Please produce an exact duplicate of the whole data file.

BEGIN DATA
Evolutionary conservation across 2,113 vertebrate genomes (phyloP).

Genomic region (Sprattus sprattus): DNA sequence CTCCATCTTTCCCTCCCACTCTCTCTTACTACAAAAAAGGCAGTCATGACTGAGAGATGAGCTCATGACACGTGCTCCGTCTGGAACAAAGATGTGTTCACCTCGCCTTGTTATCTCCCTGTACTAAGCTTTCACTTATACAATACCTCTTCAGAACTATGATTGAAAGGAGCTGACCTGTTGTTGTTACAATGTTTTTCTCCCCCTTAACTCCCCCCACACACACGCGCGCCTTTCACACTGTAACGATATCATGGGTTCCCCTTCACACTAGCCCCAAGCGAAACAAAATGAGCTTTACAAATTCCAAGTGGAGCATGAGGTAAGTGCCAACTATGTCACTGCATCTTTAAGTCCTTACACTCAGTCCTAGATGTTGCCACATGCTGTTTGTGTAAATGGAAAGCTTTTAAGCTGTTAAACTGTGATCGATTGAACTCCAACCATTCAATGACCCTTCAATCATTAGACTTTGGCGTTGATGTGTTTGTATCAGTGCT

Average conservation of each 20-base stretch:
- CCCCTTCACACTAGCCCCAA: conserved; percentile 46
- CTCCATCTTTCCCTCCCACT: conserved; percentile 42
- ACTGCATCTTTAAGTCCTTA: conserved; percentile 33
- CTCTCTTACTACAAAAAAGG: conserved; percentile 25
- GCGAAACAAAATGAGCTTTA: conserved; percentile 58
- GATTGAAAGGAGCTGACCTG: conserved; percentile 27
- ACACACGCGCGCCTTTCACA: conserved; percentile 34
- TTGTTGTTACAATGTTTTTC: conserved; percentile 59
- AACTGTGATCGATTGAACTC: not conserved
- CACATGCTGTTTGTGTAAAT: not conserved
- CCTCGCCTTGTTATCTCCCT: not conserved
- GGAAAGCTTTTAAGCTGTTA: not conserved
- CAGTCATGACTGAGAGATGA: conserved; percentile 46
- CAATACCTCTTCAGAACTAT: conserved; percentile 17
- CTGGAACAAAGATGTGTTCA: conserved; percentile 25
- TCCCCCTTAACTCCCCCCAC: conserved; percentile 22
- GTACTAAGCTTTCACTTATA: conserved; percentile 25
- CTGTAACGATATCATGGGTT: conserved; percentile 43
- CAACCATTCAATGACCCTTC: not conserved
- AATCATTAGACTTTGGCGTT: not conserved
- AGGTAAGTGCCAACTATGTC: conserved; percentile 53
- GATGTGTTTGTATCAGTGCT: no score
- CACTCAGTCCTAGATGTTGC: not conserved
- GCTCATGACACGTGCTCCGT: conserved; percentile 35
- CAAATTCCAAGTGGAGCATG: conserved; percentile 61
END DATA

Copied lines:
Evolutionary conservation across 2,113 vertebrate genomes (phyloP).

Genomic region (Sprattus sprattus): DNA sequence CTCCATCTTTCCCTCCCACTCTCTCTTACTACAAAAAAGGCAGTCATGACTGAGAGATGAGCTCATGACACGTGCTCCGTCTGGAACAAAGATGTGTTCACCTCGCCTTGTTATCTCCCTGTACTAAGCTTTCACTTATACAATACCTCTTCAGAACTATGATTGAAAGGAGCTGACCTGTTGTTGTTACAATGTTTTTCTCCCCCTTAACTCCCCCCACACACACGCGCGCCTTTCACACTGTAACGATATCATGGGTTCCCCTTCACACTAGCCCCAAGCGAAACAAAATGAGCTTTACAAATTCCAAGTGGAGCATGAGGTAAGTGCCAACTATGTCACTGCATCTTTAAGTCCTTACACTCAGTCCTAGATGTTGCCACATGCTGTTTGTGTAAATGGAAAGCTTTTAAGCTGTTAAACTGTGATCGATTGAACTCCAACCATTCAATGACCCTTCAATCATTAGACTTTGGCGTTGATGTGTTTGTATCAGTGCT

Average conservation of each 20-base stretch:
- CCCCTTCACACTAGCCCCAA: conserved; percentile 46
- CTCCATCTTTCCCTCCCACT: conserved; percentile 42
- ACTGCATCTTTAAGTCCTTA: conserved; percentile 33
- CTCTCTTACTACAAAAAAGG: conserved; percentile 25
- GCGAAACAAAATGAGCTTTA: conserved; percentile 58
- GATTGAAAGGAGCTGACCTG: conserved; percentile 27
- ACACACGCGCGCCTTTCACA: conserved; percentile 34
- TTGTTGTTACAATGTTTTTC: conserved; percentile 59
- AACTGTGATCGATTGAACTC: not conserved
- CACATGCTGTTTGTGTAAAT: not conserved
- CCTCGCCTTGTTATCTCCCT: not conserved
- GGAAAGCTTTTAAGCTGTTA: not conserved
- CAGTCATGACTGAGAGATGA: conserved; percentile 46
- CAATACCTCTTCAGAACTAT: conserved; percentile 17
- CTGGAACAAAGATGTGTTCA: conserved; percentile 25
- TCCCCCTTAACTCCCCCCAC: conserved; percentile 22
- GTACTAAGCTTTCACTTATA: conserved; percentile 25
- CTGTAACGATATCATGGGTT: conserved; percentile 43
- CAACCATTCAATGACCCTTC: not conserved
- AATCATTAGACTTTGGCGTT: not conserved
- AGGTAAGTGCCAACTATGTC: conserved; percentile 53
- GATGTGTTTGTATCAGTGCT: no score
- CACTCAGTCCTAGATGTTGC: not conserved
- GCTCATGACACGTGCTCCGT: conserved; percentile 35
- CAAATTCCAAGTGGAGCATG: conserved; percentile 61